The city of Tucson does a pretty good job of controlling light pollution. While most U.S. cities have those terrible orange tungsten lights that just blow wasted energy out into space for no reason, Tucson neighborhoods require that street lights and lights on your house be pointed downwards — mostly to protect the view for the observatories in the area, but also to help animals at night.

You’re basically driving through little pools of darkness in between houses, which has an interesting visual effect to someone coming from a corner of the U.S. where we illuminate every square inch to feel “safe.” You can definitely see some urban light pollution from a place like Mount Wrightson. But compared to other cities, city light is just far less obnoxious on the horizon.

On a moonless night, you can catch a pretty full view of the stars and the Milky Way from right outside Green Valley, the edge of the Tucson metro area. Phoenix must have some of this, too. Phoenix should be the quick day trip and Tucson your main destination. If you’re flying, flights are almost always a lot cheaper to Phoenix.

The corner of Arizona around Tombstone, Bisbee and down toward Patagonia and Green Valley is one of the most scenically stunning corners of the United States.

Of course, this won't come as a surprise to many. Green Valley is a popular place to visit all year round. With recreation centers like golf courses, swimming pools, and fitness centers - what more could you possibly need? We also love how many restaurants and bars Green Valley has. It's perfect for those days when you just don’t feel like cooking.

We will note, over 80% of Green Valley residents are retired. So, if you're traveling as a young family or couple, this may not be your first choice. Either way, it's such an experience. The motto of Oro Valley is it's in our nature, which perfectly highlights their outdoor craze. It has tonnes of outdoor activities for you to get stuck into - including an archery range.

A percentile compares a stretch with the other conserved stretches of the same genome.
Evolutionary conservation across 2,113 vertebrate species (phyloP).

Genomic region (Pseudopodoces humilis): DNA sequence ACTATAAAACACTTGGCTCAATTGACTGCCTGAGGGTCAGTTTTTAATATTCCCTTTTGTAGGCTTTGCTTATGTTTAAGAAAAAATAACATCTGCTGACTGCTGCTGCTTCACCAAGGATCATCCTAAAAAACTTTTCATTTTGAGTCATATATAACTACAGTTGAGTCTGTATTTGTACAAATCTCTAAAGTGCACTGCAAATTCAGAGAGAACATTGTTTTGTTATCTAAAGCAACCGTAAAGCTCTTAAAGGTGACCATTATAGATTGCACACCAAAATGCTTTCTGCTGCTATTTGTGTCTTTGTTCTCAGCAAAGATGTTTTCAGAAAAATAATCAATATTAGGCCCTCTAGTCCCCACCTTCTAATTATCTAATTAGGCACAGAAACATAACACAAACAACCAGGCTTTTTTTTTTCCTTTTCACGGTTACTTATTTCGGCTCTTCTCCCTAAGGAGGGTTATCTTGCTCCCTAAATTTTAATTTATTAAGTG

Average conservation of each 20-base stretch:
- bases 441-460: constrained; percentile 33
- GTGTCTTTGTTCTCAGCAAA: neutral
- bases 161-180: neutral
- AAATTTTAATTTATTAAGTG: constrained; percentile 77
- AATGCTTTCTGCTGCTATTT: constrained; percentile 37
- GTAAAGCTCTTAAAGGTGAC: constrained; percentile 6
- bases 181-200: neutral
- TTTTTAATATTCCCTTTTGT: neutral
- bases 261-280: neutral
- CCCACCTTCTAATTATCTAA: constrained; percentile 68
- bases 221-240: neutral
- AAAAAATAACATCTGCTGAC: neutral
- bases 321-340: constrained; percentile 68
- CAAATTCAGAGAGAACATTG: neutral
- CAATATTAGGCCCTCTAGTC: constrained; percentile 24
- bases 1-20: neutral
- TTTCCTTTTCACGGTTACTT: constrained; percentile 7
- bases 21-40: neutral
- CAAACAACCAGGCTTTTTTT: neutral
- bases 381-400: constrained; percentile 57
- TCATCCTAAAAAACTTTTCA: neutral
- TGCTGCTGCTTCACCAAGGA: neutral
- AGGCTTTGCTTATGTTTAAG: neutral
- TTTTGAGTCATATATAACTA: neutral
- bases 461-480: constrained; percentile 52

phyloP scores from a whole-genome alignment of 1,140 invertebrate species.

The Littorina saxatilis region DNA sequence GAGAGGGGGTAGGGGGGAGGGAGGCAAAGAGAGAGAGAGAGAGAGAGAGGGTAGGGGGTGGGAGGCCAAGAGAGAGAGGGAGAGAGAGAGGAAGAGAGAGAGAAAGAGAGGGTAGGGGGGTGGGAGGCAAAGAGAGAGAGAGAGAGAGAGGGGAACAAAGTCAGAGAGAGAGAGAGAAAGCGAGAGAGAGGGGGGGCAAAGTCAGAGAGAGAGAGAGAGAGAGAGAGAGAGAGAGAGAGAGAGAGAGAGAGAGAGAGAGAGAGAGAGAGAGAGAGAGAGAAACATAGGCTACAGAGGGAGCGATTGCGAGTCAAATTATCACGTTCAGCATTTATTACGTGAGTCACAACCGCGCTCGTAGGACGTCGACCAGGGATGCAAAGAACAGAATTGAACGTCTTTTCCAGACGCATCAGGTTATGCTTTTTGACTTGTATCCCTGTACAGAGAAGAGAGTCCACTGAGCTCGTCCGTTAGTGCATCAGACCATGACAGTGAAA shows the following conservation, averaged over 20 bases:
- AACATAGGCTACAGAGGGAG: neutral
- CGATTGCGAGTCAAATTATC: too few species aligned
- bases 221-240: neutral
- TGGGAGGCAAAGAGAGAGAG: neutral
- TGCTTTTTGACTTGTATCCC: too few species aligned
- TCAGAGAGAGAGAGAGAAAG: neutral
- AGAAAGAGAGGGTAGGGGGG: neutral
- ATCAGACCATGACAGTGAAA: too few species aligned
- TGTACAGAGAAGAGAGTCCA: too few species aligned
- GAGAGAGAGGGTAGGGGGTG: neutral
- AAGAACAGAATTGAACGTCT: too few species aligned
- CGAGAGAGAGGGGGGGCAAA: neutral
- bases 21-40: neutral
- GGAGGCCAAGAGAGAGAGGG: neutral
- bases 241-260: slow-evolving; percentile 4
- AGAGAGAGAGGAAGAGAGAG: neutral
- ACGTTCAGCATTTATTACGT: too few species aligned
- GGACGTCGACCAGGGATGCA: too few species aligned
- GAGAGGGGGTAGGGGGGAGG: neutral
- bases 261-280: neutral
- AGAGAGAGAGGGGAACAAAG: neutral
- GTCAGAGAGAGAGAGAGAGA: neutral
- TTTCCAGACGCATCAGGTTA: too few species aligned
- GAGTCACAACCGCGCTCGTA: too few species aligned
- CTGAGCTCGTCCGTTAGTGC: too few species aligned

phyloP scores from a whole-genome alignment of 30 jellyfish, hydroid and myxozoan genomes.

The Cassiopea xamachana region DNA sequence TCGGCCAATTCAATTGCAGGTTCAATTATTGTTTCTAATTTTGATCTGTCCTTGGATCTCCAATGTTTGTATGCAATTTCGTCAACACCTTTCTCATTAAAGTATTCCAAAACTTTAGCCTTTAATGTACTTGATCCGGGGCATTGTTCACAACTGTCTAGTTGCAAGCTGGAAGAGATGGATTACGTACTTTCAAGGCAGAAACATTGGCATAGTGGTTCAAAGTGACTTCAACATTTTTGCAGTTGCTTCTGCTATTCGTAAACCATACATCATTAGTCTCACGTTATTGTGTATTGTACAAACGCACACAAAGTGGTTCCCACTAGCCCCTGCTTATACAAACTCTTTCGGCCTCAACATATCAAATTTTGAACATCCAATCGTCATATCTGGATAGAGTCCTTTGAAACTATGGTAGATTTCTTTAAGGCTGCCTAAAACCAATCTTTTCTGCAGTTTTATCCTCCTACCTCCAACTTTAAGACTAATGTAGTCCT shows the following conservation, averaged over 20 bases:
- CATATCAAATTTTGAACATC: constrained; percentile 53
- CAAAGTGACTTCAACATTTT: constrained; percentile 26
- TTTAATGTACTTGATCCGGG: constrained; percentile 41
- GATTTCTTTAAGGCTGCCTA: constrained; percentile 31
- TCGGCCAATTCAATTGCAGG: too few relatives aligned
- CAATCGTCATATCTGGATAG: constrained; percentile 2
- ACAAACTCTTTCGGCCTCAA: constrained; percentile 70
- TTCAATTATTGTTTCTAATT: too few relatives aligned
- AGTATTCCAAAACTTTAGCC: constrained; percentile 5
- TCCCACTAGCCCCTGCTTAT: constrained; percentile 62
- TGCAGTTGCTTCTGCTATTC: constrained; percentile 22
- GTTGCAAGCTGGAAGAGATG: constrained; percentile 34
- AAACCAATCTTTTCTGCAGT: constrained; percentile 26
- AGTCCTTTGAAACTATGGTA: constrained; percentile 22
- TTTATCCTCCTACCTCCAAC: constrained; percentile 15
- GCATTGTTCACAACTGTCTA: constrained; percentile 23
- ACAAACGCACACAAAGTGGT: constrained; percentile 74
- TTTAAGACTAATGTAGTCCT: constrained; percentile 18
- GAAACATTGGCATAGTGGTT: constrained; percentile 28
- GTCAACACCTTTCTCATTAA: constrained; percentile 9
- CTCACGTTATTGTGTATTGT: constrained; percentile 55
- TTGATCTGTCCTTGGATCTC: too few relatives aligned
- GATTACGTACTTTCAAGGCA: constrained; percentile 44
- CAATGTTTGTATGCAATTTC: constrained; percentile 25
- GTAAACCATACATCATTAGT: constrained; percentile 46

It also has a drive-in movie theater, which is perfect for romantic getaways. You’ll find tonnes of fellow vacationers and locals alike at the farmers market, or playing a round of golf.

2. Chandler

Beware, a vacation here might make you dream of living here. Sun Lakes is also a short ride away to Rawhide, a really scenic 1800s old Western town. We’d recommend that you check out all the walking paths, especially if hiking is something that interests you. Sun Lakes has beautiful views, activities, and country clubs to offer.

3. Mesa

This is for all those arts, entertainment, and culture lovers. This is an indie place to travel to, and perfect for all the snowbird art lovers. You can enjoy movie nights on Main Street, farmers market, and even a baseball league. It has so much to offer and will ensure that you’re always doing something exciting.

Mesa boasts a large selection of free events. These are predominantly located outside, meaning you can catch a tan while enjoying your winter getaway. RVing around Mesa is always such an experience, and we couldn’t recommend it enough.

4. Phoenix

If you’re a fan of baseball, this is a must for you. Surprise is the spring training home to the Kansas City Royals and the Texas Rangers. The town also holds Second Sunday in the Park from September onward until spring. This is a free event that provides you with an exciting thing to do.

If you’re trying to find some sun, where better to look than Sun City West? This town is great for catching rays, munching down on some food, and go for a game of golf. We highly recommend Little Sicily - if you’re into Italian, and want a great pizza. Many RVers choose to come here every year, and with great reason too.

5. Coyote Buttes

The Wave, a sandstone rock formation in Arizona is a work of art in itself. Located in the Coyote Buttes, the Wave is perfect for hiking (you can access four different trail heads leading there) and photography. It is a visual wavelike formation on sandstone. It is located on the border of Utah. Your eyes would be able to see patches of colors like orange, pink, yellow, green and red. The intensity of sun decides the appearance of colors.

Let us know where you decide to visit.
Kalyan Panja